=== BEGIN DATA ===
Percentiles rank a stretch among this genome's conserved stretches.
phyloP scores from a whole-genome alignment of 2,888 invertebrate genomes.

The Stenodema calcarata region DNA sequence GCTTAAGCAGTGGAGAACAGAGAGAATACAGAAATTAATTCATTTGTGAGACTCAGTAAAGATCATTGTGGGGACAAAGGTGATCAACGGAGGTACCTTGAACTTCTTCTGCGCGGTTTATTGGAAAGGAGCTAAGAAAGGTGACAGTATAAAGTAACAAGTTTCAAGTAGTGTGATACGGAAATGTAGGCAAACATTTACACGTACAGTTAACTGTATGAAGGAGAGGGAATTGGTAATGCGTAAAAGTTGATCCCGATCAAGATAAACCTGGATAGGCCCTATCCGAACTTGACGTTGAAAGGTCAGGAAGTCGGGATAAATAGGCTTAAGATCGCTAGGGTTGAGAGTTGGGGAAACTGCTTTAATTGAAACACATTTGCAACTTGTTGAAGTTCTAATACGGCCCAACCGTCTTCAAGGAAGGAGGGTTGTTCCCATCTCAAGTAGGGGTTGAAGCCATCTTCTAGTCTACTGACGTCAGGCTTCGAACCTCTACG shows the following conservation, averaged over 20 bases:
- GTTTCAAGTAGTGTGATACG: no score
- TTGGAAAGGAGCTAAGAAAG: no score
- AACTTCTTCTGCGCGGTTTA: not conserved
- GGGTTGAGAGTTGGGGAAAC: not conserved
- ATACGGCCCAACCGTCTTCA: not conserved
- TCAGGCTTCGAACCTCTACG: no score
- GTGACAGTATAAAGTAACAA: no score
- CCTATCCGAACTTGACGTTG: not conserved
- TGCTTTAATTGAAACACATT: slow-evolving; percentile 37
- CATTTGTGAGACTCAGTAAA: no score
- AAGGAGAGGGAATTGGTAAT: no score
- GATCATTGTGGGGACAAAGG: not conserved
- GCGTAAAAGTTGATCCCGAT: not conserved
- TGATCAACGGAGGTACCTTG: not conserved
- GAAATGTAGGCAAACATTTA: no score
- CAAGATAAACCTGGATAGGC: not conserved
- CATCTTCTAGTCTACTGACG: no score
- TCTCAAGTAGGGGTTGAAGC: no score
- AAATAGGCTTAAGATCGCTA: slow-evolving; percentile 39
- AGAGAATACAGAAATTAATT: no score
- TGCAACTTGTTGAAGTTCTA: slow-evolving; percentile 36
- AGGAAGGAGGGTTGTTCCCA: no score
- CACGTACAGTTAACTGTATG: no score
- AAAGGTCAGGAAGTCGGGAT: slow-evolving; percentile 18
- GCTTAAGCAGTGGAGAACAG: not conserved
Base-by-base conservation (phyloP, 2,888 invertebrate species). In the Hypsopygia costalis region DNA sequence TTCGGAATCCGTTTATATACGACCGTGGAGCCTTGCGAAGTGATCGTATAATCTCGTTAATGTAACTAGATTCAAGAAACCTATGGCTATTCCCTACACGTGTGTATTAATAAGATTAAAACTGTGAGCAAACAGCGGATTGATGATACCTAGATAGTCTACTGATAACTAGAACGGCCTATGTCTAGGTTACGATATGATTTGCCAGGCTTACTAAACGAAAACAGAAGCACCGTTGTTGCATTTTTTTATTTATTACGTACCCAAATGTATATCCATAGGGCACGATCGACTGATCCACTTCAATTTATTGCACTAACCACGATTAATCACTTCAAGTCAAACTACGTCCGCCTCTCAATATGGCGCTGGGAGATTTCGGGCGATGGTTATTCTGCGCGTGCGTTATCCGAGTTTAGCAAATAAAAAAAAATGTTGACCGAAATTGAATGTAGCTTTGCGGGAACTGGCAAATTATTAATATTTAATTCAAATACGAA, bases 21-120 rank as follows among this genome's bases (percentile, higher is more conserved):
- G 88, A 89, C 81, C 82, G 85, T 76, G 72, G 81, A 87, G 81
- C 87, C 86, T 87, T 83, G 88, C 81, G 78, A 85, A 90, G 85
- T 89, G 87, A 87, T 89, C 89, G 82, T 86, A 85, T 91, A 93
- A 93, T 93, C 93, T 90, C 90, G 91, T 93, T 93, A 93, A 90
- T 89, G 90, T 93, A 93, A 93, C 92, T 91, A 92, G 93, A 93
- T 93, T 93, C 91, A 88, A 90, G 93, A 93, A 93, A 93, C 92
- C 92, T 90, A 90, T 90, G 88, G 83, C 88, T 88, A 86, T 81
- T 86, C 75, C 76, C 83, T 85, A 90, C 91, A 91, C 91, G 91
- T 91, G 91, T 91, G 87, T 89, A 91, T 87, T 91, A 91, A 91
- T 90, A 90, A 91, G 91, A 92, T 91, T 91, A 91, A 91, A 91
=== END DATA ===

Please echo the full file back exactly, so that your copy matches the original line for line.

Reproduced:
Percentiles rank a stretch among this genome's conserved stretches.
phyloP scores from a whole-genome alignment of 2,888 invertebrate genomes.

The Stenodema calcarata region DNA sequence GCTTAAGCAGTGGAGAACAGAGAGAATACAGAAATTAATTCATTTGTGAGACTCAGTAAAGATCATTGTGGGGACAAAGGTGATCAACGGAGGTACCTTGAACTTCTTCTGCGCGGTTTATTGGAAAGGAGCTAAGAAAGGTGACAGTATAAAGTAACAAGTTTCAAGTAGTGTGATACGGAAATGTAGGCAAACATTTACACGTACAGTTAACTGTATGAAGGAGAGGGAATTGGTAATGCGTAAAAGTTGATCCCGATCAAGATAAACCTGGATAGGCCCTATCCGAACTTGACGTTGAAAGGTCAGGAAGTCGGGATAAATAGGCTTAAGATCGCTAGGGTTGAGAGTTGGGGAAACTGCTTTAATTGAAACACATTTGCAACTTGTTGAAGTTCTAATACGGCCCAACCGTCTTCAAGGAAGGAGGGTTGTTCCCATCTCAAGTAGGGGTTGAAGCCATCTTCTAGTCTACTGACGTCAGGCTTCGAACCTCTACG shows the following conservation, averaged over 20 bases:
- GTTTCAAGTAGTGTGATACG: no score
- TTGGAAAGGAGCTAAGAAAG: no score
- AACTTCTTCTGCGCGGTTTA: not conserved
- GGGTTGAGAGTTGGGGAAAC: not conserved
- ATACGGCCCAACCGTCTTCA: not conserved
- TCAGGCTTCGAACCTCTACG: no score
- GTGACAGTATAAAGTAACAA: no score
- CCTATCCGAACTTGACGTTG: not conserved
- TGCTTTAATTGAAACACATT: slow-evolving; percentile 37
- CATTTGTGAGACTCAGTAAA: no score
- AAGGAGAGGGAATTGGTAAT: no score
- GATCATTGTGGGGACAAAGG: not conserved
- GCGTAAAAGTTGATCCCGAT: not conserved
- TGATCAACGGAGGTACCTTG: not conserved
- GAAATGTAGGCAAACATTTA: no score
- CAAGATAAACCTGGATAGGC: not conserved
- CATCTTCTAGTCTACTGACG: no score
- TCTCAAGTAGGGGTTGAAGC: no score
- AAATAGGCTTAAGATCGCTA: slow-evolving; percentile 39
- AGAGAATACAGAAATTAATT: no score
- TGCAACTTGTTGAAGTTCTA: slow-evolving; percentile 36
- AGGAAGGAGGGTTGTTCCCA: no score
- CACGTACAGTTAACTGTATG: no score
- AAAGGTCAGGAAGTCGGGAT: slow-evolving; percentile 18
- GCTTAAGCAGTGGAGAACAG: not conserved
Base-by-base conservation (phyloP, 2,888 invertebrate species). In the Hypsopygia costalis region DNA sequence TTCGGAATCCGTTTATATACGACCGTGGAGCCTTGCGAAGTGATCGTATAATCTCGTTAATGTAACTAGATTCAAGAAACCTATGGCTATTCCCTACACGTGTGTATTAATAAGATTAAAACTGTGAGCAAACAGCGGATTGATGATACCTAGATAGTCTACTGATAACTAGAACGGCCTATGTCTAGGTTACGATATGATTTGCCAGGCTTACTAAACGAAAACAGAAGCACCGTTGTTGCATTTTTTTATTTATTACGTACCCAAATGTATATCCATAGGGCACGATCGACTGATCCACTTCAATTTATTGCACTAACCACGATTAATCACTTCAAGTCAAACTACGTCCGCCTCTCAATATGGCGCTGGGAGATTTCGGGCGATGGTTATTCTGCGCGTGCGTTATCCGAGTTTAGCAAATAAAAAAAAATGTTGACCGAAATTGAATGTAGCTTTGCGGGAACTGGCAAATTATTAATATTTAATTCAAATACGAA, bases 21-120 rank as follows among this genome's bases (percentile, higher is more conserved):
- G 88, A 89, C 81, C 82, G 85, T 76, G 72, G 81, A 87, G 81
- C 87, C 86, T 87, T 83, G 88, C 81, G 78, A 85, A 90, G 85
- T 89, G 87, A 87, T 89, C 89, G 82, T 86, A 85, T 91, A 93
- A 93, T 93, C 93, T 90, C 90, G 91, T 93, T 93, A 93, A 90
- T 89, G 90, T 93, A 93, A 93, C 92, T 91, A 92, G 93, A 93
- T 93, T 93, C 91, A 88, A 90, G 93, A 93, A 93, A 93, C 92
- C 92, T 90, A 90, T 90, G 88, G 83, C 88, T 88, A 86, T 81
- T 86, C 75, C 76, C 83, T 85, A 90, C 91, A 91, C 91, G 91
- T 91, G 91, T 91, G 87, T 89, A 91, T 87, T 91, A 91, A 91
- T 90, A 90, A 91, G 91, A 92, T 91, T 91, A 91, A 91, A 91